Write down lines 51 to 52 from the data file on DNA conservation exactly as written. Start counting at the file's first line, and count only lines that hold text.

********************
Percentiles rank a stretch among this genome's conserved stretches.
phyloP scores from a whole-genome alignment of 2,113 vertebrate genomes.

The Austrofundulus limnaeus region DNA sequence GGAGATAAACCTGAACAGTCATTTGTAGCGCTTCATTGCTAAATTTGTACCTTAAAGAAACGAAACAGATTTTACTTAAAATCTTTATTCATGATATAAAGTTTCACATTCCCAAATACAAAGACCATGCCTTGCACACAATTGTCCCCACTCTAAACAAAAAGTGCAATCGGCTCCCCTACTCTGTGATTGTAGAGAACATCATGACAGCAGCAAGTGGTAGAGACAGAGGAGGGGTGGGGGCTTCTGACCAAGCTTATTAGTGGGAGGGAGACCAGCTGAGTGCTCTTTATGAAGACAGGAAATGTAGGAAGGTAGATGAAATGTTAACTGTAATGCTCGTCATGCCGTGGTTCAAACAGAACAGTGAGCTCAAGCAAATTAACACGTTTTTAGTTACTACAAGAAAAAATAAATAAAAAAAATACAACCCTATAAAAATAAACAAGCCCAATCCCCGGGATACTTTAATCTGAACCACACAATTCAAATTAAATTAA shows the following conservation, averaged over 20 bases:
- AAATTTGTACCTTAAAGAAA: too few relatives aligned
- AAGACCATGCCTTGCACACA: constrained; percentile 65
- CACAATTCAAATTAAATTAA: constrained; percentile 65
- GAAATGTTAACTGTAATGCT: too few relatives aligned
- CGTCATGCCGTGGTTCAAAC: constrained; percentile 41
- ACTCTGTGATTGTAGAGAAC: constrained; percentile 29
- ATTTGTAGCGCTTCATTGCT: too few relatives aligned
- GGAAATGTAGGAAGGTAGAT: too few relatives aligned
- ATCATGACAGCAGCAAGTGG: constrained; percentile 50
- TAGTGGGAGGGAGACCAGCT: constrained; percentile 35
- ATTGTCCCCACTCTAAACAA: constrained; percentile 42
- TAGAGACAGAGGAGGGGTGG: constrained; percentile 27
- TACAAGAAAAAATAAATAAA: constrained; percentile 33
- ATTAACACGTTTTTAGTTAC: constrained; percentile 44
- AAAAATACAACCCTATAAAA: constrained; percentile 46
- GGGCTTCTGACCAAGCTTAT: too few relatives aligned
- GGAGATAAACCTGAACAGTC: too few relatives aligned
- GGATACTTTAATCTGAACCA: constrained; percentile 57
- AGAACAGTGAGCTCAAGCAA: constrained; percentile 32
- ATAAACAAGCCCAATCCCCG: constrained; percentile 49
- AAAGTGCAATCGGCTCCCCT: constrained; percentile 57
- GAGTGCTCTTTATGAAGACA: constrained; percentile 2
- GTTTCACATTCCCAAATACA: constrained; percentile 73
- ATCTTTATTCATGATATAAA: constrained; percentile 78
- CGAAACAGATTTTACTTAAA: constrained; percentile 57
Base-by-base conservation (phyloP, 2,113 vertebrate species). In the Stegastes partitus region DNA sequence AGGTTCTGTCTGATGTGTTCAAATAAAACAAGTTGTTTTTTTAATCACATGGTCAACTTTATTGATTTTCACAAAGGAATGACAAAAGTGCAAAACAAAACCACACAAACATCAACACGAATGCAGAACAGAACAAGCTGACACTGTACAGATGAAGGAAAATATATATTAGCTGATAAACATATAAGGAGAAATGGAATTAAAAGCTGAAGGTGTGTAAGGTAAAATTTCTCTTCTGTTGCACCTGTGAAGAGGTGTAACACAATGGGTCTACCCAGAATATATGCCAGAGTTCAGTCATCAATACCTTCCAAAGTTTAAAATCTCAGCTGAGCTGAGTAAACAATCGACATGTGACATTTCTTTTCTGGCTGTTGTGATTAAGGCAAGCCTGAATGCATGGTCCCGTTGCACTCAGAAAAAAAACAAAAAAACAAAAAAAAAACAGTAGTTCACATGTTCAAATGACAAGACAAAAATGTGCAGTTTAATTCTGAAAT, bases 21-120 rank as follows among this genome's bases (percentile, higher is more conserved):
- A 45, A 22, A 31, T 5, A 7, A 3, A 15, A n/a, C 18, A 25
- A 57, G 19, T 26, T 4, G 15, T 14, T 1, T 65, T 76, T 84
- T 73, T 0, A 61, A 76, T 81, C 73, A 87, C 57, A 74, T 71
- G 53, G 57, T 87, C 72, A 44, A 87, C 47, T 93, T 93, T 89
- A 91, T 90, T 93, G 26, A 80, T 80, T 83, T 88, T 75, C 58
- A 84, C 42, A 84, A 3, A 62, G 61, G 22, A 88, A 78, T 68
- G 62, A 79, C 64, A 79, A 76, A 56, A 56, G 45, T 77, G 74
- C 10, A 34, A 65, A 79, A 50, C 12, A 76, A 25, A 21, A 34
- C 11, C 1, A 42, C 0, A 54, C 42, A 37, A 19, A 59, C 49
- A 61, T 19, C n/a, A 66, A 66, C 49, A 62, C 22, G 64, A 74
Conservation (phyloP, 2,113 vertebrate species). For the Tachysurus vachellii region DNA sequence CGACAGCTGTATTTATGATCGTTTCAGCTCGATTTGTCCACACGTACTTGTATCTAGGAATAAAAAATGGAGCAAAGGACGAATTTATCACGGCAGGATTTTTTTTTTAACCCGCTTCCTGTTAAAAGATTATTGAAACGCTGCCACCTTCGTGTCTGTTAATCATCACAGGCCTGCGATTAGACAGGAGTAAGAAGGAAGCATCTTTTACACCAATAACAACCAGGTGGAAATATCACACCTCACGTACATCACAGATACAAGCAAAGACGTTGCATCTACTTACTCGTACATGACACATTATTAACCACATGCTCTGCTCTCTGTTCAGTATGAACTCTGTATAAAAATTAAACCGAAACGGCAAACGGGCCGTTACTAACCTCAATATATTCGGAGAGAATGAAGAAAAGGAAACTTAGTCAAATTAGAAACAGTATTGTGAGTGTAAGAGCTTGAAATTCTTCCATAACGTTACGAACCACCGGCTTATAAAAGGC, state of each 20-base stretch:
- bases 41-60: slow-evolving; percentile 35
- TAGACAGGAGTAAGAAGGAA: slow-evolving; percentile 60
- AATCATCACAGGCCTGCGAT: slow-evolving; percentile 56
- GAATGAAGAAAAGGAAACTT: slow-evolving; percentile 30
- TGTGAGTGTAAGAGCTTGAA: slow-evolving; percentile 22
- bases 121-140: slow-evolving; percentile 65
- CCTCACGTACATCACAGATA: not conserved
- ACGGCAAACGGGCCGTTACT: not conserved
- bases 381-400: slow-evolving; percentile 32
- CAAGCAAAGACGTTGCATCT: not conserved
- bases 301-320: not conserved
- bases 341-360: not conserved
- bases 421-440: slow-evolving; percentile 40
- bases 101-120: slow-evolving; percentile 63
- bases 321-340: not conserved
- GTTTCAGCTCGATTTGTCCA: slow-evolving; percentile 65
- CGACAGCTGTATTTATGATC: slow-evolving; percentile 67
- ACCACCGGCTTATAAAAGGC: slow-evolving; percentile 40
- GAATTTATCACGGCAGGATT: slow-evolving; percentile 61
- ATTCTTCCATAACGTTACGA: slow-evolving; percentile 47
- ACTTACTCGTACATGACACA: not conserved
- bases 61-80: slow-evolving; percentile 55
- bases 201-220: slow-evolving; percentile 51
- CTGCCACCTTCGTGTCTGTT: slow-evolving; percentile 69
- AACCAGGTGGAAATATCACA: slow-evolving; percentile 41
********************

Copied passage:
- bases 301-320: not conserved
- bases 341-360: not conserved